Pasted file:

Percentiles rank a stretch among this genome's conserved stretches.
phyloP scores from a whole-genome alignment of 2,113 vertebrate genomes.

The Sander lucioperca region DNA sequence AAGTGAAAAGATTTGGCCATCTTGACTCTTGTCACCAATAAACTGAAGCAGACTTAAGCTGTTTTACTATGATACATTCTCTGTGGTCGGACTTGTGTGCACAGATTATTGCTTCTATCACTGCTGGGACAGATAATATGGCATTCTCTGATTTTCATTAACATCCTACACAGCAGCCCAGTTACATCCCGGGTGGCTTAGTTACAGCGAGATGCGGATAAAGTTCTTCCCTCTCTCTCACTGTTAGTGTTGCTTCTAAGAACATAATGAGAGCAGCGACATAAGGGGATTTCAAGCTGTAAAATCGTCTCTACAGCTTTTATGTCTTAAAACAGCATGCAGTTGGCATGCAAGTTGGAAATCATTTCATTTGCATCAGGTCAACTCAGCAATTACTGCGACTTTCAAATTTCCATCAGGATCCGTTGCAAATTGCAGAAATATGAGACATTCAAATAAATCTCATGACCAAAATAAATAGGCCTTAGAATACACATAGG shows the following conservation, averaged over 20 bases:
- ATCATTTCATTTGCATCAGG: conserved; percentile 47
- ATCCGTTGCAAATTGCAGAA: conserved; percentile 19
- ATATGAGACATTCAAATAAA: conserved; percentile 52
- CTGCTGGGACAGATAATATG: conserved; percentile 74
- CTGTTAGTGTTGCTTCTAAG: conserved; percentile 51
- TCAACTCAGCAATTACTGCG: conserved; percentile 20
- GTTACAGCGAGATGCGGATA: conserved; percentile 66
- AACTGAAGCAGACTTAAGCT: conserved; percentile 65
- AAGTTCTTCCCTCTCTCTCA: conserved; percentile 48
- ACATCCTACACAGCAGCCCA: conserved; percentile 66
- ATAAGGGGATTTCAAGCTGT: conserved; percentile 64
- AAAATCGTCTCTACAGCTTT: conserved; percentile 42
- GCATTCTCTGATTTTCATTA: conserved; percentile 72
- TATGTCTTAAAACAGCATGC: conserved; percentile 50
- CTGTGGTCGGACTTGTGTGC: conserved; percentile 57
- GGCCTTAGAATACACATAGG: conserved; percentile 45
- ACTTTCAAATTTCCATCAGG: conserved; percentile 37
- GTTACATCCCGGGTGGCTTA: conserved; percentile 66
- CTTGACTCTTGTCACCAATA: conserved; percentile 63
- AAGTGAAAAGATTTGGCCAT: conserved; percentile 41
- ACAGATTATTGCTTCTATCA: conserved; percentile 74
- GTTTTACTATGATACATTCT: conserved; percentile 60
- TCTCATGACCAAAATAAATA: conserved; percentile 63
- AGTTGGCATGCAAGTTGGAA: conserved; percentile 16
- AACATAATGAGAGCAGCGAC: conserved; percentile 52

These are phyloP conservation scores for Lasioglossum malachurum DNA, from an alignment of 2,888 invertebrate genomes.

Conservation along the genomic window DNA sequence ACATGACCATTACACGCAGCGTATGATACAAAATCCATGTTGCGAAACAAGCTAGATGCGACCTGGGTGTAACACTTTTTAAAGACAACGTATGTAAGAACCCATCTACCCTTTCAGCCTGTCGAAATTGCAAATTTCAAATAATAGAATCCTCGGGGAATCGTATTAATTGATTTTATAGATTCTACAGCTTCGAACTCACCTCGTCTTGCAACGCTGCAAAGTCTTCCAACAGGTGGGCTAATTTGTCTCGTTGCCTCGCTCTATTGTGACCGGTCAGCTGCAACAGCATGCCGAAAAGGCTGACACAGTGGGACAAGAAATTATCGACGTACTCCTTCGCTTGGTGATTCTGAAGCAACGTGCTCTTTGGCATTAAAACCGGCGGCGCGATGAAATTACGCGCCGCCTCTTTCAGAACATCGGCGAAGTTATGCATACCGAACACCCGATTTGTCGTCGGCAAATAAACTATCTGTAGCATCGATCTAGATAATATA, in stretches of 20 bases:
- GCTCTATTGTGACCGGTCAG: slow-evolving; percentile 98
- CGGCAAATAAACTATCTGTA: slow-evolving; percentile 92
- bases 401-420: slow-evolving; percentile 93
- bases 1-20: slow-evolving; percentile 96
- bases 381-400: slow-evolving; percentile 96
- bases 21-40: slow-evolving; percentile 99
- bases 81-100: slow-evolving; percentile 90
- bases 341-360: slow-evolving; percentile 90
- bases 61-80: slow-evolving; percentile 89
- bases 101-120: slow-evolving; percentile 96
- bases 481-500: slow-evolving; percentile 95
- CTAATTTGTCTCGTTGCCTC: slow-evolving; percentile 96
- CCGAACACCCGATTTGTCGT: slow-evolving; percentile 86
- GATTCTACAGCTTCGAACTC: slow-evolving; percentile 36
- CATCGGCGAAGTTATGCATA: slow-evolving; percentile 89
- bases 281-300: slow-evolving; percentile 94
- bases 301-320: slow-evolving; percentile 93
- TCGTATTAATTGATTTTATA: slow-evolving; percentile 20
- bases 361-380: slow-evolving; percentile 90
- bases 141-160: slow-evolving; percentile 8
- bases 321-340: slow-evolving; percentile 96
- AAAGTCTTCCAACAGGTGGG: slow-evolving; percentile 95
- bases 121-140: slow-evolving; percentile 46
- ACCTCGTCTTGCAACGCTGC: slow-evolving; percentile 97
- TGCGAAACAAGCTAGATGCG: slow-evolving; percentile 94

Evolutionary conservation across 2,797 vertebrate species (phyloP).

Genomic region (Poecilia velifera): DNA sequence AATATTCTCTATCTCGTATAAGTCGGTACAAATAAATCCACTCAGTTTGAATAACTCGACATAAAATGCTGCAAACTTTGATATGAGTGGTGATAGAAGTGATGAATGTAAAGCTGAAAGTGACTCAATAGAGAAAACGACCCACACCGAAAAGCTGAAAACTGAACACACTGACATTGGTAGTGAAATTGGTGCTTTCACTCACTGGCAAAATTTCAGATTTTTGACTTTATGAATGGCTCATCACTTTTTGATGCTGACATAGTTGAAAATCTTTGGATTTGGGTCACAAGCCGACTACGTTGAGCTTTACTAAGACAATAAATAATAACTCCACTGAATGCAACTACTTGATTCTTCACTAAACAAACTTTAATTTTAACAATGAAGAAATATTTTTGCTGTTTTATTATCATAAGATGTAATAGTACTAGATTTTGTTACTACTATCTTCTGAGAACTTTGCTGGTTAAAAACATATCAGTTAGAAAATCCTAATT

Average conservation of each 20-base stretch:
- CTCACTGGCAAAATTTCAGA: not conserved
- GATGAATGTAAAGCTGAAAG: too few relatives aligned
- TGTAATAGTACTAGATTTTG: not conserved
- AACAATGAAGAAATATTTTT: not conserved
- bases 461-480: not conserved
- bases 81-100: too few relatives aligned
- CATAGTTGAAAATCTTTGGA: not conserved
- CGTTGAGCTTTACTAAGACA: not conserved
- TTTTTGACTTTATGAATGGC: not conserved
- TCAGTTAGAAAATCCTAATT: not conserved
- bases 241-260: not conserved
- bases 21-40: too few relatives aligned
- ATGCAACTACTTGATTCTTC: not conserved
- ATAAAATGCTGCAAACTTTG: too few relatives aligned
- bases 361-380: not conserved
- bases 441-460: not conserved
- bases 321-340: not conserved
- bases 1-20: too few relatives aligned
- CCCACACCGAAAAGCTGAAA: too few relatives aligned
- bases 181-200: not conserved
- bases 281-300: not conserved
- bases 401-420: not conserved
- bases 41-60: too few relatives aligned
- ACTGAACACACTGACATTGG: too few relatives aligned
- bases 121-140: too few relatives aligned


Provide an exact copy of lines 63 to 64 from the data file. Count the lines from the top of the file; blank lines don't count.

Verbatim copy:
- bases 461-480: not conserved
- bases 81-100: too few relatives aligned